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Routes into Languages aims to increase take up of modern foreign language courses in higher education in England, and encourage more young people of all backgrounds to study languages at university.

The Routes programme comprises nine regional consortia of universities throughout England, plus national networks for translation and interpreting and research projects.

An independent evaluation of Routes (Note 1) found that one of the programme’s key achievements has been its success in establishing partnership and collaboration within the higher education sector and between higher education institutions (HEIs) and schools.

The evaluation states that 'the extent of openness and collaboration between HEIs in each region has been remarkable' and that 'the way in which universities have learned to work with schools and adapt their methods to take account of schools' policies and preferences has been another major success' (Note 2).

The Routes programme has delivered a diverse range of activities, often taking an innovative approach to engaging school children in learning languages. The evaluation found that Routes has been successful in raising pupils' motivation and interest in languages, and therefore improving the likelihood that they will continue to study a language beyond the age of 14 (Note 3). The national networks for translation and interpreting have helped to increase the number of highly employable students in these areas (Note 4).

Routes into Languages also aims to support the role of higher education languages as a driver of national economic and civic regeneration, recognising the contribution that languages make in promoting citizenship, and in supporting the economic and commercial life of the nation.

The additional funding from HEFCE for the period to end July 2012 will allow the programme to focus on the activities that have proved to be most successful – these include Student Ambassadors, sixth-form events and focused activities such as linking languages with sport and film. The funding will also enable Routes to plan for its future sustainability in the new funding environment for higher education.

The Routes into Languages programme is led by LLAS Centre for languages, linguistics and area studies, which is based at the University of Southampton, in partnership with the University Council of Modern Languages (UCML). Since 2006 HEFCE has supported the programme (Note 5) as part of our wider support for modern foreign languages as a strategically important and vulnerable subject (SIVS, Note 6).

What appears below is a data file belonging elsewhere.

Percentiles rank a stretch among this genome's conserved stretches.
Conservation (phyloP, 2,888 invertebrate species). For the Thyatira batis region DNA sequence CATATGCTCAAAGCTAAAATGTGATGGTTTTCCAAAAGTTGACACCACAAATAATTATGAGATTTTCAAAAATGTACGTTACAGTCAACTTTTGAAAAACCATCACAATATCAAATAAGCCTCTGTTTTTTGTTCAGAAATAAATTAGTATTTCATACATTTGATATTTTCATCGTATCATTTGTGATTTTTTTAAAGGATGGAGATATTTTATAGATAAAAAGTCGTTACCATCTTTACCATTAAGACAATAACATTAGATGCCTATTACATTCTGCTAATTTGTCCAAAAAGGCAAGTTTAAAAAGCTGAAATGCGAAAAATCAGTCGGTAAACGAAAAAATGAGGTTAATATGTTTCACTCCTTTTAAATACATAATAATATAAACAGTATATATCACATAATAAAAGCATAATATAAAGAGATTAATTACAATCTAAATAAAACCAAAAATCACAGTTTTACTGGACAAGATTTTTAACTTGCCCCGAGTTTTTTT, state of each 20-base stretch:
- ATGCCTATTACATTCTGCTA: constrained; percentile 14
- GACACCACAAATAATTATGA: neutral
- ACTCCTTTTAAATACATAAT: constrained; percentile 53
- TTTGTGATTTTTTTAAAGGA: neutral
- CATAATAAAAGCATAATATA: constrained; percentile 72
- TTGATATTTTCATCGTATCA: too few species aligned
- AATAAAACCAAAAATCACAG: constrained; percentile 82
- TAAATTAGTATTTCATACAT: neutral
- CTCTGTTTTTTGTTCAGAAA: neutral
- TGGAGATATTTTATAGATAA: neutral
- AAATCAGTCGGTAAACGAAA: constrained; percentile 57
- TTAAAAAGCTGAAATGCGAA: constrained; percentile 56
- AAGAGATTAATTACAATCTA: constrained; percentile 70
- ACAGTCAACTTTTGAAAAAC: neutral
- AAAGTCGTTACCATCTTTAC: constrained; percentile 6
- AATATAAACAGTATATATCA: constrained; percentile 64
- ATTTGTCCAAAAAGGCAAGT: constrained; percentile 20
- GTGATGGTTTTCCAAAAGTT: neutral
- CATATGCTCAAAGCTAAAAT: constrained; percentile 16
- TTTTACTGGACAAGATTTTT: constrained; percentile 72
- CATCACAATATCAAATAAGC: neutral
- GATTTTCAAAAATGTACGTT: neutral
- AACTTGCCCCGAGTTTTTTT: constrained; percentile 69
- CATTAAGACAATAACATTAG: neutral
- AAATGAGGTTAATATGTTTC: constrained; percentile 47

Sir Alan Langlands, Chief Executive of HEFCE, said:

'We are very pleased to continue our support for Routes into Languages. Languages are vital for the social and economic future of the country and graduates with language skills make a major contribution to the UK economy in an ever-changing global context. This additional funding demonstrates our ongoing commitment to supporting modern foreign languages and I hope that it will enable the Routes initiative to build on the many benefits it has brought for schools, colleges, universities and students.'

Professor Mike Kelly, Director of the Routes into Languages programme, said:

'I'm delighted that HEFCE has agreed to extend funding for Routes in this way. The decision will be welcomed by universities and schools across the country and confirms the recognition that languages are a matter of strategic importance. It shows a genuine commitment to supporting access to languages and will give fresh momentum to the rich array of activities planned for next year.'

Professor Jim Coleman, Chair of the University Council of Modern Languages, said:

'Through its events and activities, networks and resources, Routes into Languages has helped young people to recognise just how many doors are opened when they choose to learn languages. Recruitment to language degrees has been increasing year on year, and I think this is largely due to the imagination and enthusiasm of supporters of Routes into Languages in schools and universities. I am delighted that the programme is to continue.'

Notes

  1. 'Evaluation of Routes into Languages', SQW Consulting, published May 2011.
  2. 'Evaluation of Routes into Languages', SQW Consulting, published May 2011, page 64 paragraphs 8.11 and 8.12.
  3. 'Evaluation of Routes into Languages', SQW Consulting, published May 2011, page 63 paragraph 8.7.
  4. 'Evaluation of Routes into Languages', SQW Consulting, published May 2011, page iii paragraph 12.
  5. In September 2006 HEFCE announced a £4.5 million programme – Routes into Languages – to encourage the take-up of language courses through to higher education level in England. Additional funding of £3.5 million from what is now the Department for Education (DfE) was awarded after the Dearing Languages Review (March 2007) recommended that the original project should be extended beyond the initial pilot projects to cover all of the English regions. In January 2010 HEFCE agreed £487,000 extension funding, which included £30,000 co-funding from BIS. An interim award of £250,000 funding was awarded in January 2011, and in July 2011 HEFCE agreed a further £1.19 million funding for the period to July 2012. HEFCE has supported the project via its Strategic Development Fund (SDF).
  6. Further information about HEFCE's work on strategically important and vulnerable subjects (SIVS) is available.